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The Lions of Fifth Avenue

3.90  ·  Rating details ·  46,351 ratings  ·  5,147 reviews
In nationally bestselling author Fiona Davis's latest historical novel, a series of book thefts roils the iconic New York Public Library, leaving two generations of strong-willed women to pick up the pieces.

It's 1913, and on the surface, Laura Lyons couldn't ask for more out of life--her husband is the superintendent of the New York Public Library, allowing their family to
Hardcover, 354 pages
Published August 4th 2020 by Dutton Books
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Nancyann The entire ending seemed rushed as it tied up loose strings. I'm not surprised elements of the story were never wrapped up (pun intended). …moreThe entire ending seemed rushed as it tied up loose strings. I'm not surprised elements of the story were never wrapped up (pun intended). (less)
Fiona Davis Hi Joanne - best is to go through Netgalley, although it won’t be listed until Feb or March 2020. Still early days. 😉Thanks a ton for your kind words …moreHi Joanne - best is to go through Netgalley, although it won’t be listed until Feb or March 2020. Still early days. 😉Thanks a ton for your kind words and please let me know what you think. I’m excited to get it out in the world. (less)

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David Putnam
Aug 24, 2020 rated it it was amazing
The Lions of Fifth Avenue Aug. 2020
What a great read. Five stars all the way. This is a historical mystery with two strong female protagonists, one from 1914 and one from 1992, alternating stories in two time periods linked by books and a mammoth library. What more could a read want, a story about books. The setting has equal weight the same as a main character with a fascinating library taking center stage. The first story deals with the oppression of women’s rights as they fight pitched battle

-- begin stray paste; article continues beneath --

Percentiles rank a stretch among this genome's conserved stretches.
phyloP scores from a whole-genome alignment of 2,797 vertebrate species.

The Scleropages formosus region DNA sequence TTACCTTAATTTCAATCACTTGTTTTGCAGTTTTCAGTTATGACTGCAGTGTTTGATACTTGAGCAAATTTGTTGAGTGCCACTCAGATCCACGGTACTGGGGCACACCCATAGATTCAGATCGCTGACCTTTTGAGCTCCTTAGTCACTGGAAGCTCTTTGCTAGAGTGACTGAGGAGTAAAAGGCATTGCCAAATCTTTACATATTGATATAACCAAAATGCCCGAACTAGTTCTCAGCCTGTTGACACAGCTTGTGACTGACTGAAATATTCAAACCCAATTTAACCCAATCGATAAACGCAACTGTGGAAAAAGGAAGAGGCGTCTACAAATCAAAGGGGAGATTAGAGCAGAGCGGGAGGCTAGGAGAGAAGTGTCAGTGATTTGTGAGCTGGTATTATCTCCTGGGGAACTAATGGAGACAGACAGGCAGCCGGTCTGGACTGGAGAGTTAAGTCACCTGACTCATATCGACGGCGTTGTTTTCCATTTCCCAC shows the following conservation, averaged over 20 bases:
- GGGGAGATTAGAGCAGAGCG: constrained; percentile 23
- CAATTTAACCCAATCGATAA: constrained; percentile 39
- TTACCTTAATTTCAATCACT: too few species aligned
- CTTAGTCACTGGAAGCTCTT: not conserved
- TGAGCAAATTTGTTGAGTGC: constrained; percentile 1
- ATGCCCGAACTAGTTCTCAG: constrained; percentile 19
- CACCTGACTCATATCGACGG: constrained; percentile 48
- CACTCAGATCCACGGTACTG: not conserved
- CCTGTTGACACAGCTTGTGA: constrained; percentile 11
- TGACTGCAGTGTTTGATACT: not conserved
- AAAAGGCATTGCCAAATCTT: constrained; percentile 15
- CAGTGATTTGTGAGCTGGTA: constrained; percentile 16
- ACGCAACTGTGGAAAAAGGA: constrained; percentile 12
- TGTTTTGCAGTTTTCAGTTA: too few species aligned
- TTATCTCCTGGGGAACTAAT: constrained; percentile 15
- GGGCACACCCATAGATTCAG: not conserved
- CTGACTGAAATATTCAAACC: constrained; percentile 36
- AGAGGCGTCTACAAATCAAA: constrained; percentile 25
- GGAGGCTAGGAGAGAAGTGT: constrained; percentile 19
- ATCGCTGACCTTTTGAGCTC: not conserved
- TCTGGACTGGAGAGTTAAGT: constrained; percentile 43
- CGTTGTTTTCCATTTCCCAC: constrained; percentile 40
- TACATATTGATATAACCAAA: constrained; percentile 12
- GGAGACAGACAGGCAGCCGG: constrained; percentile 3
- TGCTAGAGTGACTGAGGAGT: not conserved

Jul 23, 2020 rated it liked it
Shelves: net-galley
Have I been reading too many books during the Pandemic or is the two person story in different time zones been done to death? I am so weary of it. It's become so common place that it is no longer an interesting twist. The problem is that one story always seems to suffer. This is true here too.

The story starts in 1914 when Laura Lyons is living with her family in the NY Public Library. Her husband is in charge there and a free apartment is part of employment. Can you imagine anything better? Li
Jennifer ~ TarHeelReader
I love this author!

I received a gifted copy from the publisher.

If you enjoy this genre, Fiona Davis’ books are a must to add to your shelves. She typically features iconic New York places and spaces in her works, and in this novel, it’s the New York Public Library. Doesn’t that make your bibliophile heart swoon?

The two timelines are 1913 and 1993. Two women narrate. Laura in the earlier timeline, and Sadie in the second. Laura is a famous writer, and Sadie is her granddaughter working in the in
Love the premise of both plot lines. Unfortunately, I wasn’t a fan of the execution. There was something about Davis’s writing style that left me cold. The characters, be it their motivations or their personalities or their conversations with one another, all felt stilted and unconvincing. I love the library setting, and the discussion on the importance of books in general and primary sources in particular. But I kept having to suspend my disbelief over the actions and internal struggles of the ...more
Apr 10, 2021 rated it really liked it
The Lions of Fifth Avenue is a dual timeline story beginning with Laura Lyons and her family in 1913 and ending with Sadie Donovan in 1993.